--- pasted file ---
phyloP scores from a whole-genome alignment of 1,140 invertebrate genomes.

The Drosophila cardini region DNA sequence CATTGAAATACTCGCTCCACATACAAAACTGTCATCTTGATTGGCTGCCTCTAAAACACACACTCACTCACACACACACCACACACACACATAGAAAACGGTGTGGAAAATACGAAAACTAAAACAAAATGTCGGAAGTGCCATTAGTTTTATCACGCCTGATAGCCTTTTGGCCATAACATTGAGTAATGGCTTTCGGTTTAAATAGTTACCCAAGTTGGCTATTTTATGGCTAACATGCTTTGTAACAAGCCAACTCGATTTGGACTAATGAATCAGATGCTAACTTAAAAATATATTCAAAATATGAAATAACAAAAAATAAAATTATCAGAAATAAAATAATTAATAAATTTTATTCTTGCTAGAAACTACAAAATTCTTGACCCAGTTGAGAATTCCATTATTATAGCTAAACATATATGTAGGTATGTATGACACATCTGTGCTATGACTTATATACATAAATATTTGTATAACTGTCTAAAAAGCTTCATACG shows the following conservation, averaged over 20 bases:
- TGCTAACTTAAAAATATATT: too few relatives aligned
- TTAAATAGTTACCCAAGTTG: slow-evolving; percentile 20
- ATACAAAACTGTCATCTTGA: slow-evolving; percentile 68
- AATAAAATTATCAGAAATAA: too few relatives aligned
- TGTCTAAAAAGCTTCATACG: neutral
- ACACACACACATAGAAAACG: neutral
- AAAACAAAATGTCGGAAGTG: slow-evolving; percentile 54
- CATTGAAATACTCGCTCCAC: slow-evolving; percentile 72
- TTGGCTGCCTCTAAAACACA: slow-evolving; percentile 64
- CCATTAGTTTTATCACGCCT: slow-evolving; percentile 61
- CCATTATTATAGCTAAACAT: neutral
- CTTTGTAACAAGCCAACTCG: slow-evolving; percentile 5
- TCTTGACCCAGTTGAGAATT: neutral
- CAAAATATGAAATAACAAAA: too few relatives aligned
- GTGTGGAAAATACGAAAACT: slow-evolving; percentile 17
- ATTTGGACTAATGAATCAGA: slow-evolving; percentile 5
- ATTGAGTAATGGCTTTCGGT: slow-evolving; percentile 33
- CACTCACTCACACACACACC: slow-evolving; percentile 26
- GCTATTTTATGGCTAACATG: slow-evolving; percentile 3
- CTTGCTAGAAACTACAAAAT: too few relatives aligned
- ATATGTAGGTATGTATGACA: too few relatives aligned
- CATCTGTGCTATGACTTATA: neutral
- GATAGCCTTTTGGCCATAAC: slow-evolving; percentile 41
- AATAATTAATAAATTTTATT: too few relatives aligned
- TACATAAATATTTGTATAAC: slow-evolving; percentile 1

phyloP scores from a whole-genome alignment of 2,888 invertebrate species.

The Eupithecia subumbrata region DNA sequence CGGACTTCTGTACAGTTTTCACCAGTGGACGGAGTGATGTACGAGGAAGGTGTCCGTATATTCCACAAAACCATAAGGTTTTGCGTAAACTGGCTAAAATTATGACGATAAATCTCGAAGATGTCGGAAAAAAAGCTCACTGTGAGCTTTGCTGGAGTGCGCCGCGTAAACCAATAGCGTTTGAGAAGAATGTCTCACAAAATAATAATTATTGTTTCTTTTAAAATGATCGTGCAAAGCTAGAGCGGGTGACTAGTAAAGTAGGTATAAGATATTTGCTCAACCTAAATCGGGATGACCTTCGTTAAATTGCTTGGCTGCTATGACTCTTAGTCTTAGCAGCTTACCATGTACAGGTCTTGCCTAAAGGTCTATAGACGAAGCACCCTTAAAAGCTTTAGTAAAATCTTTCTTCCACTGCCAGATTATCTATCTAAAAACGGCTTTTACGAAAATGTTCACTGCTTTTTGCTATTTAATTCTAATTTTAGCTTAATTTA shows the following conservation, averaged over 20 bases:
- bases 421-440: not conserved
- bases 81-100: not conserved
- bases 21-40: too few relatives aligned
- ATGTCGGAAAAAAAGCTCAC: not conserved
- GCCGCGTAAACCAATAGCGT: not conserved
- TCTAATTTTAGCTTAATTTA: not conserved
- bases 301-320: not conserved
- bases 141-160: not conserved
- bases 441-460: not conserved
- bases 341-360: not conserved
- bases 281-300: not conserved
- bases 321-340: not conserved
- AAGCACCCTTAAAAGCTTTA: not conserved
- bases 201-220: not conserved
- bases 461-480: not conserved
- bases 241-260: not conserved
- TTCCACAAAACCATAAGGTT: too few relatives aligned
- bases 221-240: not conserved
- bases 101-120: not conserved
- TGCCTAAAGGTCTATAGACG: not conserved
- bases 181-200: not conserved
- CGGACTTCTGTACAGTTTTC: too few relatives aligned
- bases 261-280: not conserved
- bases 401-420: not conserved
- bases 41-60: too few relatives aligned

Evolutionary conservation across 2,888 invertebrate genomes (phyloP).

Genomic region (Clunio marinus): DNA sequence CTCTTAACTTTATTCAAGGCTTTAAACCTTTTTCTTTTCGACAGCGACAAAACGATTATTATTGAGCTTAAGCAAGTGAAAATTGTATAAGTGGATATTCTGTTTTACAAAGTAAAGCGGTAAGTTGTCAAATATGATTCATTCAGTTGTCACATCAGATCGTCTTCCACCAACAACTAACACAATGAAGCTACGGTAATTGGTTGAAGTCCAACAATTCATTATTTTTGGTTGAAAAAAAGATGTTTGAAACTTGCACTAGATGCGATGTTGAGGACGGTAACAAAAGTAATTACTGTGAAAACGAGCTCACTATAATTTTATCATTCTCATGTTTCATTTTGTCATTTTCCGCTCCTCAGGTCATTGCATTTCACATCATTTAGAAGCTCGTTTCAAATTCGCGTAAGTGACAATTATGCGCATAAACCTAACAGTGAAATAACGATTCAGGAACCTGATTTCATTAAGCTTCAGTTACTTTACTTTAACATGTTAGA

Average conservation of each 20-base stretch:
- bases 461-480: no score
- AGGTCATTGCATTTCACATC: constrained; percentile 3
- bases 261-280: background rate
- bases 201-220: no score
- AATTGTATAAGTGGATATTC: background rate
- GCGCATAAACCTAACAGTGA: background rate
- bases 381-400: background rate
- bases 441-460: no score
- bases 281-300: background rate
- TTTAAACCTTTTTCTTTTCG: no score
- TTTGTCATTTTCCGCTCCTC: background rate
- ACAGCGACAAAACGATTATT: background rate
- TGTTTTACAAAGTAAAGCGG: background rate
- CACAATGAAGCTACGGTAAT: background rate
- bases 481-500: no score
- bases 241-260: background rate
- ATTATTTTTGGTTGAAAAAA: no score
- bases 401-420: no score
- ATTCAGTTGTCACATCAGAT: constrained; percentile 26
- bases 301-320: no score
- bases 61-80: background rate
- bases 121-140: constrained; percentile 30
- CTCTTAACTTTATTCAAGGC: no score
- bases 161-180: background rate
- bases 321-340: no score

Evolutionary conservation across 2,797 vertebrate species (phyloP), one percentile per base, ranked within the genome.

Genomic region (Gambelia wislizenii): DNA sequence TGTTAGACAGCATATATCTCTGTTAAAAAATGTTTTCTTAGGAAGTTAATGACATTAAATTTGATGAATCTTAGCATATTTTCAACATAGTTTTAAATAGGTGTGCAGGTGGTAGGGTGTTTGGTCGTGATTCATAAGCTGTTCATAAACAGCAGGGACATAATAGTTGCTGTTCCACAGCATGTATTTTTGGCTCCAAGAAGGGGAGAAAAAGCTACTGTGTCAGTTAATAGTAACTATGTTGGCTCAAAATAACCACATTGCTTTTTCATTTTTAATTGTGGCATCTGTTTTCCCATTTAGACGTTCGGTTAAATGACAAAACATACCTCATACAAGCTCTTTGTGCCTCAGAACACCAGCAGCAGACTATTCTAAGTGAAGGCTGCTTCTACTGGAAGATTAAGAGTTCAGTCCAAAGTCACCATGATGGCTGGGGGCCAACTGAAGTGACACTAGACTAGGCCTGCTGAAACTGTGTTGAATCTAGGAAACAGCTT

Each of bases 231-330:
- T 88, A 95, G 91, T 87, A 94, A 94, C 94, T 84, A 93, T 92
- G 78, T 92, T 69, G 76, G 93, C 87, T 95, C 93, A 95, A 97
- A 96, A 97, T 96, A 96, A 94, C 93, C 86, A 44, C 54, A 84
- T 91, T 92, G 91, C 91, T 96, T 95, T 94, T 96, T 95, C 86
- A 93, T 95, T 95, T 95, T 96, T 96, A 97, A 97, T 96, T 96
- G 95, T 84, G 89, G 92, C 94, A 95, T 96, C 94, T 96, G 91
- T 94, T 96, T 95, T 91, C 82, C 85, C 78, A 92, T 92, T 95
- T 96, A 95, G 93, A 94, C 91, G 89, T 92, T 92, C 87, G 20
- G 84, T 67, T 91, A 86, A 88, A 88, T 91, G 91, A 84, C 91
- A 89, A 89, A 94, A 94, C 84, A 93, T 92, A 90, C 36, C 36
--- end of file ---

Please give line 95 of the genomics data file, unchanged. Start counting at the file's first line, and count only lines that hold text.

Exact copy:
- A 89, A 89, A 94, A 94, C 84, A 93, T 92, A 90, C 36, C 36